At the same time, too narrow a definition can be painful as well. The fund may end up foregoing good opportunities or becoming unable to place capital at all if the market shifts and its mandate no longer makes sense. Entangled with all of this is the type of investor the fund caters to and the degree of expertise and track record the sponsor brings to the table. A group of family and friends who have invested with the sponsor successfully many times in the past may trust it totally and give it wide latitude to choose investments, while an institutional investor may demand a very specific mandate or even require approval rights for every investment the sponsor makes. Therefore, establishing a strategy that is both achievable from an investment standpoint and salable to investors is a key aspect of a successful fund sponsorship.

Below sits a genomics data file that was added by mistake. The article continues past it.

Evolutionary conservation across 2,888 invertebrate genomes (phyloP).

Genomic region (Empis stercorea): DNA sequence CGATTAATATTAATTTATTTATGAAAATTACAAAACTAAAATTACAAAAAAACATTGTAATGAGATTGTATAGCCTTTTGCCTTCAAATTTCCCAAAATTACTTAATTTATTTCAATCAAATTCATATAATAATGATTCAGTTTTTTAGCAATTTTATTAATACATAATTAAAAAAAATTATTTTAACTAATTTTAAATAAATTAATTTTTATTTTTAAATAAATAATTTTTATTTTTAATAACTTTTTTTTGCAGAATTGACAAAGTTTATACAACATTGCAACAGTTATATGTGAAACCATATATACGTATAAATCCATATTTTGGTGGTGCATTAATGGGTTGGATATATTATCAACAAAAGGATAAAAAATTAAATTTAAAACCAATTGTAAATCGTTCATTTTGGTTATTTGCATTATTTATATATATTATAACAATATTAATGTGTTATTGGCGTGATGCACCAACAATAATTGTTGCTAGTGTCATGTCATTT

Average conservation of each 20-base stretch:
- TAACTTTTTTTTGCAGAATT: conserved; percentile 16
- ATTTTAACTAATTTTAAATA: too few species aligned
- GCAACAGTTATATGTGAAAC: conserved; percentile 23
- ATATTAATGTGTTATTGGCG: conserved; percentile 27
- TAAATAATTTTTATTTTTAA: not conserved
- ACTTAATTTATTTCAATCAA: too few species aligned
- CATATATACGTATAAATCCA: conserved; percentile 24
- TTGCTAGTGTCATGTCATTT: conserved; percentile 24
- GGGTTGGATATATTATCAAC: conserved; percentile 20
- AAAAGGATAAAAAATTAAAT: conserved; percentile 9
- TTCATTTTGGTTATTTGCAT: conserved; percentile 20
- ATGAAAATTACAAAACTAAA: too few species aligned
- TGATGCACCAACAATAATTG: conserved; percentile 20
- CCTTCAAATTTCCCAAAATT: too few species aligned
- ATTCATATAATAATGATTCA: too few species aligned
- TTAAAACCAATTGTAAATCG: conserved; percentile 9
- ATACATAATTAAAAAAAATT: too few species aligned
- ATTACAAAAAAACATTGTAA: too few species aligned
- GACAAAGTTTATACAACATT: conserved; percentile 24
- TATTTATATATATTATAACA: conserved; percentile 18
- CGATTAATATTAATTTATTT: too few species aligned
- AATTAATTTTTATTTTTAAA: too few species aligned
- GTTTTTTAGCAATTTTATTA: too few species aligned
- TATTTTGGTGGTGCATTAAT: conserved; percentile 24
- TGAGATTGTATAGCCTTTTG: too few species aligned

Operational issues are also more challenging in the fund context, where the task of identifying, evaluating, and managing investments is no longer one that can be handled by the manager alone, and having a professional staff becomes important.
Staff allows for greater scale, but also becomes a management challenge as the professionals involved have to be properly hired, managed, and motivated. Often, there is also the challenge of effectively communicating the fund’s strategy, vision, and approach to making investments to new staff. What may have been a non-issue for a single investor or an established small team can become much more complicated and difficult when knowledge needs to be built into a process and philosophy that can be applied by a larger team—especially a larger team that may have had no part in developing the philosophy to begin with.
The answer to both of the challenges in this section is to have a clearly defined investment strategy before taking a fund to market or hiring staff. The strategy should, at a minimum, explain: